The thing that bothers me is that I'm getting use to products that don't work or don't work properly. It appears that some companies basically skip the field test or consumer focus groups that find errors in engineering and / or manufacturing. Would we be so forgiving if the end product was an MRI or an aircraft engine? If the resulting error created false readings or dangerous conditions would we not be more rigorous in our efforts to provide the best product available? I know salt shakers are cheap but it seems solutions are available at the manufacturing level.
I think we may be too used to having every cheap thing be perfect. But it is good to read this article to make sure we look at these lids, which every house uses by the hundreds, and make sure ours are "perfect." Now I can make them perfect. Thanks for the tip!
The worse case for me is when it was either specified too large, or the mold was too large, or the plastic shrunk and the lid doesn't tighten but spins. I don't think I ever had one too small, however.
Here in Hawai'i, a non hermetically sealed container of salt becomes a damp container of salt water in a few days. I've tried various sealed containers, ( snap lids with o rings, etc... ) but keeping the salt in the refrigerator works fine. Keeping lidded salt containers on the table is just a fantasy.
For a real laugh, check out the Trudeau syrup dispenser. My business partner purchased this lidded pitcher with eight separate, dishwasher friendly plastic parts, including a threaded base assembly with o-ring. It never quite goes together well enough to not leak and never quite re-assembles well enough to be useful. After cleaning the refrigerator shelf a few times, I threw it out and use a simple, leakproof pitcher whose design hasn't changed much in the past 3000 years. I'm sure someone got a nice design award but they should be made to use it a few times.
Low-sodium foods are higher in calories to balance the removal of salt so consumers will experience the prepared food as tasting equally yummy. The levels of salt in prepared foods are quite high, or at least used to be, so there's a lot of "yummy" to make up for.
Larry M; It makes sense that the rice would eventually need to be either replaced or 'refreshed'. The process could be to completely empty the salt shaker and refill it with a fresh salt / rice mixture. Then the 'stale' salt / rice mixture could either be discarded or baked to refresh the rice. It could become very complicated for something as cheap as salt.
It is certainly true that a hot wire would be the best method for cleaning off mold flash in a production environment, in fact it could probably be an automated process. But I very seldom have a hot wire in my pocket, in fact, I carefully avoid having hot wires in my pocket. But a good sharp pocket knife is useful in many situations, and is a very handy tool. Of course, there are indeed a lot of folks who should never handle any tool sharper than a tennis ball. So it would indeed not be the best tool for everybody.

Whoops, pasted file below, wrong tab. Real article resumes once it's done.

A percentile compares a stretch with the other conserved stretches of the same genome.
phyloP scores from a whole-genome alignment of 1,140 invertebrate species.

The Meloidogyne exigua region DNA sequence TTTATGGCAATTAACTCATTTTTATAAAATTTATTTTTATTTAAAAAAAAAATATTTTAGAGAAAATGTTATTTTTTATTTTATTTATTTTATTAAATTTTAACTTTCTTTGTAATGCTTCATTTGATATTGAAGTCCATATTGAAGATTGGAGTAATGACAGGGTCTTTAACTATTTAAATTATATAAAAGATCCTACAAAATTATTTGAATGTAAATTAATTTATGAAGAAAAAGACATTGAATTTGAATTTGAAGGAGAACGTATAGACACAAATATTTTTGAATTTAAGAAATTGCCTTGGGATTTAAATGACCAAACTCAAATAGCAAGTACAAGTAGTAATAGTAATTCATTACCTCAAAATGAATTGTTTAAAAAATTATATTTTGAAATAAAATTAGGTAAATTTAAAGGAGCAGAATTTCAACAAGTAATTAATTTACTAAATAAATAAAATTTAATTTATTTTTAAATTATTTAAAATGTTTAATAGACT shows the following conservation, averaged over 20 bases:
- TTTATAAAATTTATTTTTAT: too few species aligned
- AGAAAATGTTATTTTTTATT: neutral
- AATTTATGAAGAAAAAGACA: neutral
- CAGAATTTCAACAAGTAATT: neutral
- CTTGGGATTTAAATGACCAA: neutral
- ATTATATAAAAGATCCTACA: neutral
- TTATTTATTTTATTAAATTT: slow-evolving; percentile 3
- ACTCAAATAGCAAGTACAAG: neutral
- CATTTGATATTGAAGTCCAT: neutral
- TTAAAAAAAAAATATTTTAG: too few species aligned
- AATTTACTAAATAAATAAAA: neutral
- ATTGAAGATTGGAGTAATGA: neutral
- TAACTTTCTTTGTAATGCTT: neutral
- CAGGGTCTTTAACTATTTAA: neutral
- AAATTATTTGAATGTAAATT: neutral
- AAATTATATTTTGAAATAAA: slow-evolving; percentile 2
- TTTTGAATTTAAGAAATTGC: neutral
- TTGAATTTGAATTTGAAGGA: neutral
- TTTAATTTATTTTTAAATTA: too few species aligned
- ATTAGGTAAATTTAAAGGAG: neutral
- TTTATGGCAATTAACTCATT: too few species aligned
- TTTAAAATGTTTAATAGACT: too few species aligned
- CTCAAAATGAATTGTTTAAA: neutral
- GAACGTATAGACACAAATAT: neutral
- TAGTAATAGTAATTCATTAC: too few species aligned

GlennA wrote: "So eventually, the salt shakers were full of rice, with a few grains of salt in between. Apparently, no one realised that only the salt needed to be replaced."
Nope, Glenn, that's not right. The rice absorbs only a finite amount of water and needs to be replaced periodically (or baked in an oven at, say, 180, for several minutes to drive off the water). The error was not in refilling the shakers with salt/rice mixture, but in failing to pour out the old rice first.
William K. wrote "It should not take more than a few seconds with a sharp knife to trim the runner remains so that they never catch in the threads,..."
Actually it's much more common in production to use a hot wire. The heated wire segment is stationary on the bench and the operator just passes the objects to be trimmed across it. This is safer than a knife for at least two reasons:
The wire is stationary. You don't have two hands working against one another with potential to slip.
The wire can have guards wide enough to pass the object to be trimmed but narrow enough to block fingers.
Now there's a bloody story, Chuck. I was given a winter coat as a gift. It was too big. I took it back with the receipt and they wouldn't take it back because it had picked up some dog hair from my back seat. I took it outside, brushed it off and took it to another clerk who accepted it.
Using Siemens NX software, a team of engineering students from the University of Michigan built an electric vehicle and raced in the 2013 Bridgestone World Solar Challenge. One of those students blogged for Design News throughout the race.
Robots that walk have come a long way from simple barebones walking machines or pairs of legs without an upper body and head. Much of the research these days focuses on making more humanoid robots. But they are not all created equal.
The IEEE Computer Society has named the top 10 trends for 2014. You can expect the convergence of cloud computing and mobile devices, advances in health care data and devices, as well as privacy issues in social media to make the headlines. And 3D printing came out of nowhere to make a big splash.
For industrial control applications, or even a simple assembly line, that machine can go almost 24/7 without a break. But what happens when the task is a little more complex? That’s where the “smart” machine would come in. The smart machine is one that has some simple (or complex in some cases) processing capability to be able to adapt to changing conditions. Such machines are suited for a host of applications, including automotive, aerospace, defense, medical, computers and electronics, telecommunications, consumer goods, and so on. This discussion will examine what’s possible with smart machines, and what tradeoffs need to be made to implement such a solution.